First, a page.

I recently replaced a 20a simplex receptacle with a new 20a simplex Decora receptacle. I checked everything at the new 20a receptacle with a multimeter and here are the results:

Power on

  • Hot to neutral = 126.8
  • Hot to ground = 128.9
  • Ground to neutral = 4.764

Power off

  • Hot to neutral = 12.28
  • Hot to ground = 11.08
  • Ground to neutral = 5.535

Is this a phantom voltage or is this indicative as a loose neutral?

Other things:

  • receptacle is self grounding (brass clip on the "tongue," so I removed the insulators from the screws
  • receptacle is in a wiremold surface mount box
  • there is 14awg THNN running behind the 20a receptacle in raceway to an ungrounded receptacle
  • the ungrounded receptacle is on a circuit with four other receptacles and two ceiling fixtures (one pendant, one DC ceiling fan)
  • the aforementioned circuit (before the raceway connection) lacks a ground wire but I assume is grounded through conduit because I have verified conduit running behind the plaster with my own eyes (also every other outlet I've checked has an equal reading hot-ground and hot-neutral)

With both of the circuits off, the 20a receptacle reads:

  • Hot to neutral = 4.623
  • Hot to ground = 4.536
  • Ground to neutral = 0.107

The ungrounded outlet reads: 0.034

  • Hello, and welcome to Home Improvement. Beware: modern day voltmeters can be so sensitive they can read voltages just from wires being next to each other. And, you should probably take our tour so you'll know how best to participate here. Commented Aug 22, 2019 at 20:46
  • Hold on, is the ground actually continuous all the way back to the panel?? Commented Aug 22, 2019 at 21:09
  • Well, it's a sub panel in the condo unit itself. But there is conduit running out of it. All the new wiring (one room only) has ground running to the neutral bar. i.redd.it/ddy5m4ztvda31.png
    – user105280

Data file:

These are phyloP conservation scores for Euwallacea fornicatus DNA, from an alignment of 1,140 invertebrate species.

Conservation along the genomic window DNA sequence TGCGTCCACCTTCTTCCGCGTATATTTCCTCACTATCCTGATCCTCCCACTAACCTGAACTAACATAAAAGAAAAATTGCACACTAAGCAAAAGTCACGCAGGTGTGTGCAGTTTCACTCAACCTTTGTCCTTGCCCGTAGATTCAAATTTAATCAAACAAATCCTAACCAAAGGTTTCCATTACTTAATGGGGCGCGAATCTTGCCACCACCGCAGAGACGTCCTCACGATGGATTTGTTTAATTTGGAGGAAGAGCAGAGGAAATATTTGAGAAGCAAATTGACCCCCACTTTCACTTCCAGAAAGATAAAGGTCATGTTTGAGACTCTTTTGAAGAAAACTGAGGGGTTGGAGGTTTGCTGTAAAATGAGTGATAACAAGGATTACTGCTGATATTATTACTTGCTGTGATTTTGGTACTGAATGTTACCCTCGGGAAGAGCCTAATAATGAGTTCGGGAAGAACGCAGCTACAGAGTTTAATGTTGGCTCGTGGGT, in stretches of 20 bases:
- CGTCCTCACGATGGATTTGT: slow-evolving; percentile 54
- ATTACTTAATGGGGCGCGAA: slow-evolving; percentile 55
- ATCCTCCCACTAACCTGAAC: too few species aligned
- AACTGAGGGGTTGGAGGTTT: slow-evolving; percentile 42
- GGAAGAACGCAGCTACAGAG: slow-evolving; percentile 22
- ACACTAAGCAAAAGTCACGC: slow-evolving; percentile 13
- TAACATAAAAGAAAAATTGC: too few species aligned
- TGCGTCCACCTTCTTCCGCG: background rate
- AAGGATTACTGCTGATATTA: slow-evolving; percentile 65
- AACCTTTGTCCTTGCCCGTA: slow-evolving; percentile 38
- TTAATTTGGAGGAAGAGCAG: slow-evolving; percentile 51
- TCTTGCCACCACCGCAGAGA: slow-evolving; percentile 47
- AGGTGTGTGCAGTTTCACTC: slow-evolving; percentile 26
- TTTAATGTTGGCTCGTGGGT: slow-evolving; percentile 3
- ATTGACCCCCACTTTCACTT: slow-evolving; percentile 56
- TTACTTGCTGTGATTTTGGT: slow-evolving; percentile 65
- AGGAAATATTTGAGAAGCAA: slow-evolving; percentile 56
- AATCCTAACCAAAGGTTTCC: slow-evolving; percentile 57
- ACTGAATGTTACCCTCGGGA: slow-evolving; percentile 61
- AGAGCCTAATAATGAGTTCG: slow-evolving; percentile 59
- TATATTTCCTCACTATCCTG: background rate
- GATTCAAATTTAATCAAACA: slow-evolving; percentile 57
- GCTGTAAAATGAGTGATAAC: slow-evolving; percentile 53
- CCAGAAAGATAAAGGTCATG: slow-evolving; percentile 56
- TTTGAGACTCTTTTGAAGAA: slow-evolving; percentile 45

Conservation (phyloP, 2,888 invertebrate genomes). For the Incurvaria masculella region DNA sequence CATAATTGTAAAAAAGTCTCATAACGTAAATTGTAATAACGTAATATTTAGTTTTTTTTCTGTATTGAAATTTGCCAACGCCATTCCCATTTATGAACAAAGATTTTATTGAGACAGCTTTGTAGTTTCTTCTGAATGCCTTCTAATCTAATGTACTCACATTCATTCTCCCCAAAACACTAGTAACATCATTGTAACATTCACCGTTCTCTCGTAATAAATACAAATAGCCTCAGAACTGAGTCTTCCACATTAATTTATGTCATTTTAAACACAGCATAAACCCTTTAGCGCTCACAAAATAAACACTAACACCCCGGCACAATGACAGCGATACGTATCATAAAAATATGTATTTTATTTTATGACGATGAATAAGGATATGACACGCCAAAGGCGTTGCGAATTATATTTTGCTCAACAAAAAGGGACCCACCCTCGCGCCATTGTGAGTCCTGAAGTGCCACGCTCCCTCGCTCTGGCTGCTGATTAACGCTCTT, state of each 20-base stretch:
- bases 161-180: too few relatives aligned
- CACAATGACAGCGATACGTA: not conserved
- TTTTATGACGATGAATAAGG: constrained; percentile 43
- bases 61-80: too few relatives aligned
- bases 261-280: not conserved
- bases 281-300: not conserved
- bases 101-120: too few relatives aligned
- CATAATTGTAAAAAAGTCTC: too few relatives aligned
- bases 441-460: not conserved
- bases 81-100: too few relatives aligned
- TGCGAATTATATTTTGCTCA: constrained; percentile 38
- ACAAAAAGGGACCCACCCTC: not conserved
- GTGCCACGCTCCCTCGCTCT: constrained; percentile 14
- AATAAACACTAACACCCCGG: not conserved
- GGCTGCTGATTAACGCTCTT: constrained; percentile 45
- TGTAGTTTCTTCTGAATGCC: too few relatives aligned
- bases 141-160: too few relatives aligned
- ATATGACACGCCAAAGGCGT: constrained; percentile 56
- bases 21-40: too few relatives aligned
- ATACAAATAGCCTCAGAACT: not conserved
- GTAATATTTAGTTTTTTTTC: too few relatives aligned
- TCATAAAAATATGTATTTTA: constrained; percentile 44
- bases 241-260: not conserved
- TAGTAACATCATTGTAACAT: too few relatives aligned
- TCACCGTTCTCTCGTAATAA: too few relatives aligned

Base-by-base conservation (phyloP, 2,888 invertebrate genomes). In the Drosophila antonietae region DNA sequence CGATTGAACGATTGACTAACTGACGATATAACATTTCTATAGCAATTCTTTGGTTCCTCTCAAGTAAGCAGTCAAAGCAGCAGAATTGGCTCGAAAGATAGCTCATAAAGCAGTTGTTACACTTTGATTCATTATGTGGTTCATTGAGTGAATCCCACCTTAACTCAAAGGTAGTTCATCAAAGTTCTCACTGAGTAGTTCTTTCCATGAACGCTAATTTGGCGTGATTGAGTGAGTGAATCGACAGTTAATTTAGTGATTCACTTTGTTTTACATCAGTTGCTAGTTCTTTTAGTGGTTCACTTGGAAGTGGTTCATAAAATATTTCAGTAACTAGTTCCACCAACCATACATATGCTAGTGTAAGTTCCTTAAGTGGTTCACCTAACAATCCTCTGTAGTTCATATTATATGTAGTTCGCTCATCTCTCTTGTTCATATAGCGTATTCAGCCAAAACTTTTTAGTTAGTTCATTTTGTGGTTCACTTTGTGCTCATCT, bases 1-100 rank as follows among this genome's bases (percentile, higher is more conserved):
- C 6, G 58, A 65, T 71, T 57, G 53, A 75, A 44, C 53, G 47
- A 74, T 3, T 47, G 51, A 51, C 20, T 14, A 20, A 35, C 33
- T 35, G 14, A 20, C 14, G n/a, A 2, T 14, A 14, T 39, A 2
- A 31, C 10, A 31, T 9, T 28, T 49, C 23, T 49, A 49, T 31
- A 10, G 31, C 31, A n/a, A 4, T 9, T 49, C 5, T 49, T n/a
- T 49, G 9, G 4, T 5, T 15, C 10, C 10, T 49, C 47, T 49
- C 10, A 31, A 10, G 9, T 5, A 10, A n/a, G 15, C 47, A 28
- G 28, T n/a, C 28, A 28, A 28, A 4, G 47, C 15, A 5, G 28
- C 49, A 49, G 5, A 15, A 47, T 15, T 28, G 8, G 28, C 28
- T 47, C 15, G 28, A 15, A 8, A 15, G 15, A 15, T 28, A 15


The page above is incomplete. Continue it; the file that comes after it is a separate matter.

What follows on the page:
Commented Aug 22, 2019 at 22:47
  • Oh. Ground and neutral are separated. Green wire guy doesn't know where he is, those should terminate to panel chassis not N. Commented Aug 23, 2019 at 0:23
  • Plugging in a resistive load like a heater or incandescent lamp would help eliminate phantom voltage readings since it will absorb that.
    – JPhi1618
    Commented Aug 23, 2019 at 18:58

1 Answer 1


It's strange how these forums meant for getting answers to Qs so rarely just. get. a. direct. answer.

your question: "Is this a phantom voltage or is this indicative as a loose neutral?"

Answer: Most likely just a "phantom" voltage.

More info: There's a lot that could account for those few volts. Most consumer grade meters have some level of error, not much, but enough to contribute to reading a few volts. Most branch circuits deriving from a building power system in a condo complex will have a higher degree of "noise" for lack of [not really lack of, Just no point in getting technical or trying to "flex" as many do on these sites] a better word, moreso say than a single family home. Also branch circuits of long distance from their source of power have what is called voltage drop and this can develop a small usually harmless voltage between the neutral and ground.

TLDR: I would not worry about the readings you're getting at all.

Your Answer

By clicking “Post Your Answer”, you agree to our terms of service and acknowledge you have read our privacy policy.

Not the answer you're looking for? Browse other questions tagged or ask your own question.